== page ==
The rules change slightly from year to year, but here are a few of the basics as of this writing (but be sure to check before each year’s event for any changes):
- The weekend is usually in the beginning of June, and is publicized at least a few weeks in advance (depending on how on-the-ball I am during those end-of-school weeks). Read and blog for any 48-hour period within the Friday-to-Monday-morning window.
- The books should be about fifth-grade level and up. Adult books are fine, especially if adult book bloggers want to play. If you are generally a picture book blogger, consider this a good time to get caught up on all those wonderful books you’ve been hearing about. Graphic novels can be included in the reading. One audiobook can also be included in your time and book total.
- The top three winners will be based only on time commitment, not number of books. So if you are heading into the 30+ hours club or 40+ hours club, track your time carefully. International winners may be given gift cards instead books due to mailing costs, unless a U.S. address is provided.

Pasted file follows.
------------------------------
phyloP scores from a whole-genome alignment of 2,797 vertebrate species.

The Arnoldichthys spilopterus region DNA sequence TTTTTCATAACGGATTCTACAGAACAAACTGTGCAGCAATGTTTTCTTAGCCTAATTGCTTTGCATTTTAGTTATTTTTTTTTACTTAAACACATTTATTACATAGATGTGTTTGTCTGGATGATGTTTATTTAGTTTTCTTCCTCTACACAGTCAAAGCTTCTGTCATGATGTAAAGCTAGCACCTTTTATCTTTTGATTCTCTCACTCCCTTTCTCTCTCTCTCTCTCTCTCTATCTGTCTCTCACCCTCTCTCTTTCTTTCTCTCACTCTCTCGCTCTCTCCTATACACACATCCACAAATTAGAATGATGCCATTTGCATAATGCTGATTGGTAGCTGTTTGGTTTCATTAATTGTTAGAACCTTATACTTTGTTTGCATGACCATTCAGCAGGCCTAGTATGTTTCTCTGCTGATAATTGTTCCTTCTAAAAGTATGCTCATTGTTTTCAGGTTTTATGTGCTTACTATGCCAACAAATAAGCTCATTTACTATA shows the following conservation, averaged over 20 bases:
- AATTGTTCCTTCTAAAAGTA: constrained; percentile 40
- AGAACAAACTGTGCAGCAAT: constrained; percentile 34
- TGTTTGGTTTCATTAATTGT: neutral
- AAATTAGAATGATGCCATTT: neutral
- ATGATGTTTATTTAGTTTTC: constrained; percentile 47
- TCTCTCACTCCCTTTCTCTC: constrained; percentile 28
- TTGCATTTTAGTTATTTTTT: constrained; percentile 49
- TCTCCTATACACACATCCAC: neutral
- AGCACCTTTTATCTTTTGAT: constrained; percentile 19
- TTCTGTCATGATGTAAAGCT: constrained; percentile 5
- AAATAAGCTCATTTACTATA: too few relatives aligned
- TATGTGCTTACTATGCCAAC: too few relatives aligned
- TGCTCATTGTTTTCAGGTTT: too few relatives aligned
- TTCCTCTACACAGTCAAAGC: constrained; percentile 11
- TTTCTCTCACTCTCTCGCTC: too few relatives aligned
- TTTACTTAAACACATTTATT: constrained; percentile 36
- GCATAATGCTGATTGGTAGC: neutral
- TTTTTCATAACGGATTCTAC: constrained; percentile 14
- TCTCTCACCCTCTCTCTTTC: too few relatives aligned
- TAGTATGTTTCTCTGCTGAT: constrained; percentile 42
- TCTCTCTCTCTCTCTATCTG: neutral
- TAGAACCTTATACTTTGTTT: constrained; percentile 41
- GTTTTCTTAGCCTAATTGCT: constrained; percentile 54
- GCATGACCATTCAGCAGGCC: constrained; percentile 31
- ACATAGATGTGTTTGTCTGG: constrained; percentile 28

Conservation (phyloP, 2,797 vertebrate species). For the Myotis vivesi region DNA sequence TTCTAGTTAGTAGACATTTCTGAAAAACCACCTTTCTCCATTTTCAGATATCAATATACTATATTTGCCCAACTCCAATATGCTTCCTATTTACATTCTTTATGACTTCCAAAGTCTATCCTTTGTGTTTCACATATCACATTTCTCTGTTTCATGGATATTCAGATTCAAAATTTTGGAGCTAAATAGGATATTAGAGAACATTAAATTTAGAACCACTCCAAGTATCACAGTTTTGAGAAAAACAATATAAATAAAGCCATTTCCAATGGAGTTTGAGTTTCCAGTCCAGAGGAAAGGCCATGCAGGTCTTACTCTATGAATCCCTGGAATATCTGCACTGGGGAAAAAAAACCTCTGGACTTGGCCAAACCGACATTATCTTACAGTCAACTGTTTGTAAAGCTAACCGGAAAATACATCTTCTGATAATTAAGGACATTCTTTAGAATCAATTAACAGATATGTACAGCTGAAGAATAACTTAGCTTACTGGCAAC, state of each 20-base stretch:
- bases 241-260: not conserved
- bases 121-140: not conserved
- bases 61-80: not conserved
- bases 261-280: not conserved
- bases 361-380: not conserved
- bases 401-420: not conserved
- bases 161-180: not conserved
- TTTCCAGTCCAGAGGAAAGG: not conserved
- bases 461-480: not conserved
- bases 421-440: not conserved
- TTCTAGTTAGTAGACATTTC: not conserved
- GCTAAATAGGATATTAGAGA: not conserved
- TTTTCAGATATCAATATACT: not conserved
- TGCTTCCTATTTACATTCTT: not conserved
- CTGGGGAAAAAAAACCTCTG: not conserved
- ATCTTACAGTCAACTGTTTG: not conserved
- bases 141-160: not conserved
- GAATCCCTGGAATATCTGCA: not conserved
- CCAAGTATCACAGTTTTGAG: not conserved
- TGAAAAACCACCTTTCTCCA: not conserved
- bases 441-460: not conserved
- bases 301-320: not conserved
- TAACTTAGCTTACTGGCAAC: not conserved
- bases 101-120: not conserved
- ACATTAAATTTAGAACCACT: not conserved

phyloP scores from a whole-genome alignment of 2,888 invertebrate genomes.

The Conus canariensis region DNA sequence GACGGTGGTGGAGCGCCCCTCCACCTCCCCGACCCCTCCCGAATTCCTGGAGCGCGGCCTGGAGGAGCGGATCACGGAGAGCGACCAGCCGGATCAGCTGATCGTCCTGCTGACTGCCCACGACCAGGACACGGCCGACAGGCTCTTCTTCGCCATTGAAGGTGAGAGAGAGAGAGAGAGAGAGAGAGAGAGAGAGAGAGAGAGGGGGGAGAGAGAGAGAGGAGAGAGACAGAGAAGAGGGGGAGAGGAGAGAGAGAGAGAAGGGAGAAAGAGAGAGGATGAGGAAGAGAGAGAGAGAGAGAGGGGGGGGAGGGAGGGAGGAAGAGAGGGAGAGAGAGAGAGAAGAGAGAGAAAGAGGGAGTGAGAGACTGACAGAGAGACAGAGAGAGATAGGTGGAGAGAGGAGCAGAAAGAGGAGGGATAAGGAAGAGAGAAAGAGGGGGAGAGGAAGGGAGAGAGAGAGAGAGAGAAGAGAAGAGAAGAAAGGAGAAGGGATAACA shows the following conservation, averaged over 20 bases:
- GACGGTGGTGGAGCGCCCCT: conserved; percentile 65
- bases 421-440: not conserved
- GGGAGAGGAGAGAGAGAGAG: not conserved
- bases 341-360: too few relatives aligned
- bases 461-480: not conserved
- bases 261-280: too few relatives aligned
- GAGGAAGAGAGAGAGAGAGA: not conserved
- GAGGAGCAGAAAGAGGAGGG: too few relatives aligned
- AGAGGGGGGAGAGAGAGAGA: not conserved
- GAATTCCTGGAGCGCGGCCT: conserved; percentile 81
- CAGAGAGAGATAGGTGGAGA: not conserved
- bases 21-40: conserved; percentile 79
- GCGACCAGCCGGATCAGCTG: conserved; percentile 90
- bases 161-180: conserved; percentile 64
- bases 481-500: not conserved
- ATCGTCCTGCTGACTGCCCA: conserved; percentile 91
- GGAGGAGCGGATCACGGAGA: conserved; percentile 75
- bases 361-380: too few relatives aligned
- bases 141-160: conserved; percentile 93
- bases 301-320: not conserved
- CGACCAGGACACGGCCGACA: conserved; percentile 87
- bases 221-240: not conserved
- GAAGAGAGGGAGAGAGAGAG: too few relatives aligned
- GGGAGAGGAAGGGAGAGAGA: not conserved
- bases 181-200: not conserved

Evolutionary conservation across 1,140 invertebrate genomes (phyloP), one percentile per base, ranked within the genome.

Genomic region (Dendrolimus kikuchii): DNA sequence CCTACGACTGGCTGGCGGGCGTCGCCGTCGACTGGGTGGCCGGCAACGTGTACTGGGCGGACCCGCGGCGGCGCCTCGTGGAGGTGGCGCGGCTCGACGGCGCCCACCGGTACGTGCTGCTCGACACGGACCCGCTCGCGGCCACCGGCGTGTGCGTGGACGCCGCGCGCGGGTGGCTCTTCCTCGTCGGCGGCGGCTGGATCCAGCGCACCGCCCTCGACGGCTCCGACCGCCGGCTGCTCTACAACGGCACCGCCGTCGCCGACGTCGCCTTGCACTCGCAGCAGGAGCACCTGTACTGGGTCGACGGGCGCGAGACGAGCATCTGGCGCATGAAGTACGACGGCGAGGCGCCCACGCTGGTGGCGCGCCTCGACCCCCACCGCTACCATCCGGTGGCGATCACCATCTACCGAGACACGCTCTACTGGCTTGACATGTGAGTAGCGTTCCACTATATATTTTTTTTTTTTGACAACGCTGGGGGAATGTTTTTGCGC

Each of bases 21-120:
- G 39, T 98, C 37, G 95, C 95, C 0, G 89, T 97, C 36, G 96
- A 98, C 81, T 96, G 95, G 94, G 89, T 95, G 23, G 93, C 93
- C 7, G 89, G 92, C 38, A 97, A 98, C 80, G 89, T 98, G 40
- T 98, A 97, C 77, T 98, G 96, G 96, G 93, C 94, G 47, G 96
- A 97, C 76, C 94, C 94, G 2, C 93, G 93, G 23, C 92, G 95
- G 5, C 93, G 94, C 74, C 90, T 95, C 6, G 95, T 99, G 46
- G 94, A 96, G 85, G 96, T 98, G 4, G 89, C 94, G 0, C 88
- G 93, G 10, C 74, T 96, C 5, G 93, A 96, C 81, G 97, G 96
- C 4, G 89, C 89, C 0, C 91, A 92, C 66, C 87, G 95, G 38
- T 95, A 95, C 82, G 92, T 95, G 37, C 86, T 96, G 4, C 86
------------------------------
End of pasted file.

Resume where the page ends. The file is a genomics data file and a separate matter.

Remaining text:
- It’s your call as to how much you want to put into it. If you want to skip sleep and showers to do this — and some people do — go for it. If you want to be a bit more laid back, fine. But you have to put something into it or it’s not a challenge. Twelve hours is the benchmark for door prize eligibility.
- The length of the reviews or notes written in your blog are not an issue. You can write a sentence, a paragraph, or a full-length review. Up to you. The time spent reviewing counts in your total time.
- You can include some amount of time reading other participant’s blogs, commenting on participating blogs and Facebook pages, and Twittering about your progress (remember the #48hbc tag!). For every five hours, you can add one hour of networking. This time counts in your total time.
- On your blog, state when you are starting the challenge with a specific entry on that day and leave the link to that post at the Starting Line post (which will be on MotherReader at the beginning of the challenge weekend). For the past couple of years, I’ve been using Mr. Linky to make the sign-in easy.